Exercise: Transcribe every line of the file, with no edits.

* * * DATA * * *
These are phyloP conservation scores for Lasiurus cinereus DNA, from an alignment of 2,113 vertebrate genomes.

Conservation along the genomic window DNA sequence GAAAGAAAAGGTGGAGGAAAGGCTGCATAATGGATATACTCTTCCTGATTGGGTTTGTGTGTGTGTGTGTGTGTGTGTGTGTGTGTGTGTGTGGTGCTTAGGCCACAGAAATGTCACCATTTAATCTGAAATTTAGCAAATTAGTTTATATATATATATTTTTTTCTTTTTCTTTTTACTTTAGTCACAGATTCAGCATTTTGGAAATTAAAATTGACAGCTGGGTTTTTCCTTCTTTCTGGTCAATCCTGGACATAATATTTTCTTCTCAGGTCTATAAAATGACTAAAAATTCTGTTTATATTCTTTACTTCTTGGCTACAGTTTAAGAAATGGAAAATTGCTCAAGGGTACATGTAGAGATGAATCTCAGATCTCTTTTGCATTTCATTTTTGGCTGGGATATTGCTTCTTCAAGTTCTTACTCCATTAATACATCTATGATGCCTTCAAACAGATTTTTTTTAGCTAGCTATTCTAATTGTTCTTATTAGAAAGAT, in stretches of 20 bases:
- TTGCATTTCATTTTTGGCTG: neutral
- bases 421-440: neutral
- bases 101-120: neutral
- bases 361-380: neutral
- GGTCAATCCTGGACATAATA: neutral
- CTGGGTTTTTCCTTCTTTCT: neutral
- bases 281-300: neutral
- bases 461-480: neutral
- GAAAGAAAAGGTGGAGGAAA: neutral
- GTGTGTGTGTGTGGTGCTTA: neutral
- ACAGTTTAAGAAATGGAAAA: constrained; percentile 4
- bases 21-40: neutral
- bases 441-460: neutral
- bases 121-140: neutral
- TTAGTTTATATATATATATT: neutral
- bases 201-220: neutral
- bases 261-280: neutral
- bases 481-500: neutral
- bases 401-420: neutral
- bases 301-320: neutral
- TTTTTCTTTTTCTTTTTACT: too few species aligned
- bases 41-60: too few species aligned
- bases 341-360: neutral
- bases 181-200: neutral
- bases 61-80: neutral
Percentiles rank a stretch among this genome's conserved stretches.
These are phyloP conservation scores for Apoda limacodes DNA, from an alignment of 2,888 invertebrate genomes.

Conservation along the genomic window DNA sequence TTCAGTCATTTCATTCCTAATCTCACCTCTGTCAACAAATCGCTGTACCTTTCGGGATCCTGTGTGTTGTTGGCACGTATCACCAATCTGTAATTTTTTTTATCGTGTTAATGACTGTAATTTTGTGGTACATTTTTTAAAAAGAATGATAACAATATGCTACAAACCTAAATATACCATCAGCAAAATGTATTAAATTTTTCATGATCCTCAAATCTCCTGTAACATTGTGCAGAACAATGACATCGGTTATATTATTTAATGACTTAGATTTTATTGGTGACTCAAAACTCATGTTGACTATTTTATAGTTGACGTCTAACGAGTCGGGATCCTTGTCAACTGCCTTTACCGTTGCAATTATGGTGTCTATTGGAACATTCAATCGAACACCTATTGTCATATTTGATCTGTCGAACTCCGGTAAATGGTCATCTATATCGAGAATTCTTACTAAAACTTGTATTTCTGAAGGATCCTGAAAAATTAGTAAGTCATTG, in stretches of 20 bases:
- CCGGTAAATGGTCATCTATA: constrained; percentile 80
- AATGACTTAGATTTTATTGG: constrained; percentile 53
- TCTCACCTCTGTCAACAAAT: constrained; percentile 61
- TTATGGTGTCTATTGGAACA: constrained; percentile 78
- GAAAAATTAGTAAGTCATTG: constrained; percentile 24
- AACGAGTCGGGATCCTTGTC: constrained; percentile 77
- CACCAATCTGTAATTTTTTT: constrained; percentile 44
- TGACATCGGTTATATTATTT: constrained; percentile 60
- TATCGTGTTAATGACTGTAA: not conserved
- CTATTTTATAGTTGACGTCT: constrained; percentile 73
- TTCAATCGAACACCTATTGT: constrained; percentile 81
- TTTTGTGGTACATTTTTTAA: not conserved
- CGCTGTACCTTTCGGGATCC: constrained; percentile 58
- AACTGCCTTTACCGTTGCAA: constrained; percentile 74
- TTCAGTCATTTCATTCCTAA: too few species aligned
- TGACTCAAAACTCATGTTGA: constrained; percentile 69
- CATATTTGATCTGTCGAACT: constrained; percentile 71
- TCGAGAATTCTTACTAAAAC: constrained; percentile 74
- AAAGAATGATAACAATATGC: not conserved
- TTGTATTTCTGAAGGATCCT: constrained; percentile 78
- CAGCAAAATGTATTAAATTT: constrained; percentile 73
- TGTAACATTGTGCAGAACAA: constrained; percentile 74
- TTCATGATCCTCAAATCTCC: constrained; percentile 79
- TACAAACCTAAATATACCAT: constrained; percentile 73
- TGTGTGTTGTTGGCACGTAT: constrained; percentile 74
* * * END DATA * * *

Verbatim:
These are phyloP conservation scores for Lasiurus cinereus DNA, from an alignment of 2,113 vertebrate genomes.

Conservation along the genomic window DNA sequence GAAAGAAAAGGTGGAGGAAAGGCTGCATAATGGATATACTCTTCCTGATTGGGTTTGTGTGTGTGTGTGTGTGTGTGTGTGTGTGTGTGTGTGGTGCTTAGGCCACAGAAATGTCACCATTTAATCTGAAATTTAGCAAATTAGTTTATATATATATATTTTTTTCTTTTTCTTTTTACTTTAGTCACAGATTCAGCATTTTGGAAATTAAAATTGACAGCTGGGTTTTTCCTTCTTTCTGGTCAATCCTGGACATAATATTTTCTTCTCAGGTCTATAAAATGACTAAAAATTCTGTTTATATTCTTTACTTCTTGGCTACAGTTTAAGAAATGGAAAATTGCTCAAGGGTACATGTAGAGATGAATCTCAGATCTCTTTTGCATTTCATTTTTGGCTGGGATATTGCTTCTTCAAGTTCTTACTCCATTAATACATCTATGATGCCTTCAAACAGATTTTTTTTAGCTAGCTATTCTAATTGTTCTTATTAGAAAGAT, in stretches of 20 bases:
- TTGCATTTCATTTTTGGCTG: neutral
- bases 421-440: neutral
- bases 101-120: neutral
- bases 361-380: neutral
- GGTCAATCCTGGACATAATA: neutral
- CTGGGTTTTTCCTTCTTTCT: neutral
- bases 281-300: neutral
- bases 461-480: neutral
- GAAAGAAAAGGTGGAGGAAA: neutral
- GTGTGTGTGTGTGGTGCTTA: neutral
- ACAGTTTAAGAAATGGAAAA: constrained; percentile 4
- bases 21-40: neutral
- bases 441-460: neutral
- bases 121-140: neutral
- TTAGTTTATATATATATATT: neutral
- bases 201-220: neutral
- bases 261-280: neutral
- bases 481-500: neutral
- bases 401-420: neutral
- bases 301-320: neutral
- TTTTTCTTTTTCTTTTTACT: too few species aligned
- bases 41-60: too few species aligned
- bases 341-360: neutral
- bases 181-200: neutral
- bases 61-80: neutral
Percentiles rank a stretch among this genome's conserved stretches.
These are phyloP conservation scores for Apoda limacodes DNA, from an alignment of 2,888 invertebrate genomes.

Conservation along the genomic window DNA sequence TTCAGTCATTTCATTCCTAATCTCACCTCTGTCAACAAATCGCTGTACCTTTCGGGATCCTGTGTGTTGTTGGCACGTATCACCAATCTGTAATTTTTTTTATCGTGTTAATGACTGTAATTTTGTGGTACATTTTTTAAAAAGAATGATAACAATATGCTACAAACCTAAATATACCATCAGCAAAATGTATTAAATTTTTCATGATCCTCAAATCTCCTGTAACATTGTGCAGAACAATGACATCGGTTATATTATTTAATGACTTAGATTTTATTGGTGACTCAAAACTCATGTTGACTATTTTATAGTTGACGTCTAACGAGTCGGGATCCTTGTCAACTGCCTTTACCGTTGCAATTATGGTGTCTATTGGAACATTCAATCGAACACCTATTGTCATATTTGATCTGTCGAACTCCGGTAAATGGTCATCTATATCGAGAATTCTTACTAAAACTTGTATTTCTGAAGGATCCTGAAAAATTAGTAAGTCATTG, in stretches of 20 bases:
- CCGGTAAATGGTCATCTATA: constrained; percentile 80
- AATGACTTAGATTTTATTGG: constrained; percentile 53
- TCTCACCTCTGTCAACAAAT: constrained; percentile 61
- TTATGGTGTCTATTGGAACA: constrained; percentile 78
- GAAAAATTAGTAAGTCATTG: constrained; percentile 24
- AACGAGTCGGGATCCTTGTC: constrained; percentile 77
- CACCAATCTGTAATTTTTTT: constrained; percentile 44
- TGACATCGGTTATATTATTT: constrained; percentile 60
- TATCGTGTTAATGACTGTAA: not conserved
- CTATTTTATAGTTGACGTCT: constrained; percentile 73
- TTCAATCGAACACCTATTGT: constrained; percentile 81
- TTTTGTGGTACATTTTTTAA: not conserved
- CGCTGTACCTTTCGGGATCC: constrained; percentile 58
- AACTGCCTTTACCGTTGCAA: constrained; percentile 74
- TTCAGTCATTTCATTCCTAA: too few species aligned
- TGACTCAAAACTCATGTTGA: constrained; percentile 69
- CATATTTGATCTGTCGAACT: constrained; percentile 71
- TCGAGAATTCTTACTAAAAC: constrained; percentile 74
- AAAGAATGATAACAATATGC: not conserved
- TTGTATTTCTGAAGGATCCT: constrained; percentile 78
- CAGCAAAATGTATTAAATTT: constrained; percentile 73
- TGTAACATTGTGCAGAACAA: constrained; percentile 74
- TTCATGATCCTCAAATCTCC: constrained; percentile 79
- TACAAACCTAAATATACCAT: constrained; percentile 73
- TGTGTGTTGTTGGCACGTAT: constrained; percentile 74